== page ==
A Story About Our Colorful Mid Century Modern Inspired Woodland Nursery

Around this time last year, I shared my pregnancy announcement. I showed y’all my babymoon in Paris portrait session, but aside from that, it was radio silence over here about anything baby. But yes, we welcomed a beautiful baby boy in the summer.

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As you know, we moved to our new house recently. What you may NOT know is that we moved in exactly three weeks before I gave birth.

My pregnancy was less than ideal, and at one point I was put on bed rest. So when we moved in, I wasn’t able (nor did I have enough energy) to get started on my projects! It was looking like the baby would come into the world without a space to call his own.

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Introducing: Home Number Three

If you’ve been reading for a while, you may know that my little family is now living in house number three. The first was a little mid-century ranch in the the Westbury subdivision of Houston, Texas. It was a foreclosure and we did quite a bit of renovations prior to moving in. We lived there for a little over three years, decided we were moving to Connecticut, then I shared a before and after of our first home.

Next up, we owned a little Cape Cod style home. It was smaller than our previous home, but newly gutted with brand new just about everything–pipes, electric, windows, drywall. Brand new. It was small and on a small lot, but it had a really lovely view of a pond directly behind it, and I’d hop in my kayak in my backyard and row around a bit sometimes. We also had the pleasure of seeing a lot of wildlife in our backyard. It was lovely, but then came time to move, again. So, I shared a before and after of our second home and a subsequent post about maximalist decor in a small space.

Now that I’m back to blogging, I’ll introduce you to home number three.

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Try it cheaper: PVC Pipe Curtain Rod

When my mom visited us over the summer, she bought these adorable Emoji curtains for my son’s room. While I was out, she tried to rehang the rod herself, but…

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The droop made me crazy! I didn’t want to put another set of holes in the wall, so I decided I’d just buy another rod. I didn’t like the rod all that much to begin with, it was the cheapest one on Amazon and it showed.

But this is by far the cheapest curtain rod. $2.67 for 10 feet of PVC pipe, $0.38/each for two PVC end caps, some paint I already had at the house, one quick bit of sawing and voila!cheap-alternative-curtain-rod-pvc-pipe-3

I like the look of it, too. It looks much sturdier than what I had before and I prefer the understated end caps to the knobby finials.

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Guitar-Shaped Chalkboard DIY

I always admired Urban Outfitters and Anthropologie window displays. They’re always so creative. So once, back in Houston, when I saw that some things they used for displays were on sale, I jumped at the opportunity. One was a painted plywood troll that’s taller than the ceilings of my current house, and the other was a raw piece of plywood shaped like a guitar.

Something like a million years later, I decided to turn it into a chalkboard for Tobias’ room. I assume you don’t have a piece of plywood shaped like a guitar hanging around the house, but you can always mimic the idea with a plain rectangle, or try your luck at advanced jigsawing.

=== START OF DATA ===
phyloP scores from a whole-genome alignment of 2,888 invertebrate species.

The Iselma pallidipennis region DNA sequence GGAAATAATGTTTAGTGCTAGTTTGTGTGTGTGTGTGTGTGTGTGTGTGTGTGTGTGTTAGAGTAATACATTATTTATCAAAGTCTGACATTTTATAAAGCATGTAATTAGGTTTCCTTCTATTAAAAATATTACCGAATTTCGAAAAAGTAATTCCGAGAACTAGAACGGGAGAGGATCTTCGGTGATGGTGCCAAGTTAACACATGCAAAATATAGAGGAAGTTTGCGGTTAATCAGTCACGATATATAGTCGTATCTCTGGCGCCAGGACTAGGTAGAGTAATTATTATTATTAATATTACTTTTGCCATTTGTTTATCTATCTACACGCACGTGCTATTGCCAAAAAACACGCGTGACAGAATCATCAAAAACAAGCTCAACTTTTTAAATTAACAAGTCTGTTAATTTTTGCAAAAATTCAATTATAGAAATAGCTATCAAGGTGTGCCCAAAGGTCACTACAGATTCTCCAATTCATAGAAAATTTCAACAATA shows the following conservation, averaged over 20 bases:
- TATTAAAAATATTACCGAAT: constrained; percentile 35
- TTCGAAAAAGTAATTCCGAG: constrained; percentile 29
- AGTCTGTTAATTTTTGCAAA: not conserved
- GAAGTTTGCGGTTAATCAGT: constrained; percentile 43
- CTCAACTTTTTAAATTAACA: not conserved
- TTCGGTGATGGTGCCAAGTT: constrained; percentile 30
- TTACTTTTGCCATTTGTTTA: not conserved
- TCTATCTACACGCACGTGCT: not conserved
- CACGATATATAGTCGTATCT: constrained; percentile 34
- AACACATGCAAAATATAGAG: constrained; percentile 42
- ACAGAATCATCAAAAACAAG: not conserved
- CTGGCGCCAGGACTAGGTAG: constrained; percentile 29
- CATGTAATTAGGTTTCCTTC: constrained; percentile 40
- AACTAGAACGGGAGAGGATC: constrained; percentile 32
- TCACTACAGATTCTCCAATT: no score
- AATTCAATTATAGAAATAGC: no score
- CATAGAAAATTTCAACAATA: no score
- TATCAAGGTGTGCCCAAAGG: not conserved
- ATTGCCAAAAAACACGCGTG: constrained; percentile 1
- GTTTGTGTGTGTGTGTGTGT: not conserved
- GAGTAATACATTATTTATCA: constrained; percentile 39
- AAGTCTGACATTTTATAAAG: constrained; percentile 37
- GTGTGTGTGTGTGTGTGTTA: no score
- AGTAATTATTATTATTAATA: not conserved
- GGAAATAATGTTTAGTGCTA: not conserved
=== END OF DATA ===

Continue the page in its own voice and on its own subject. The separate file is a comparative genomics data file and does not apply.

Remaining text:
Materials:

Tools:

Steps:

1. Prep the wood surface by filling any holes and sanding. Then, paint. I liked this color so much that I bought it before I knew what project it’d be used for.
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2. Trace outer edges. I just rubbed the crayon’s side along the sides of the wood.diy-guitar-shaped-chalkboard-with-attached-chalk-2

3. Freehand draw inlay, cut out, trace onto craft plywood.diy-guitar-shaped-chalkboard-with-attached-chalk-3

4. Apply liquid nails, smooth over with a spackling knife.diy-guitar-shaped-chalkboard-with-attached-chalk-5

5. Use a vice or something heavy to keep it in place while the adhesive dries. During this time, I also planned out how the chalk would attatch to the board.diy-guitar-shaped-chalkboard-with-attached-chalk-6

6. Drill small holes for the strings.diy-guitar-shaped-chalkboard-with-attached-chalk-7

7. Use a pipe cleaner to help shove the twine through. diy-guitar-shaped-chalkboard-with-attached-chalk-8

8. I abandoned this project for several months, as I couldn’t figure out what to use so that the chalk would lay horizontal. During my craft clean up, I came across a business card holder that was left behind by our Houston real estate agent, Judy St. Julien. It was perfect! I used wood glue to adhere. diy-guitar-shaped-chalkboard-with-attached-chalk-12

9. When it came time to hang, I bought these guitar hooks and painted them black, to match my son’s room.diy-guitar-shaped-chalkboard-with-attached-chalk-9

10. All hung!diy-guitar-shaped-chalkboard-with-attached-chalk-10diy-guitar-shaped-chalkboard-with-attached-chalk-11

Tobias uses the chalkboard to make a mark every time he spends 10 minutes practicing his guitar. Once he reaches a certain amount of marks, he gets a treat! Though he’s the one who wanted to begin to learn the guitar, learning something new is tough. And it’s really tough to start new habits, practice something that you’re not quite good at yet, and stick with it. I don’t usually use incentives as a parenting technique, but once he’s in a habit it’ll be much easier (and far less painful) for him to keep going.

It looks cool and it’s practical.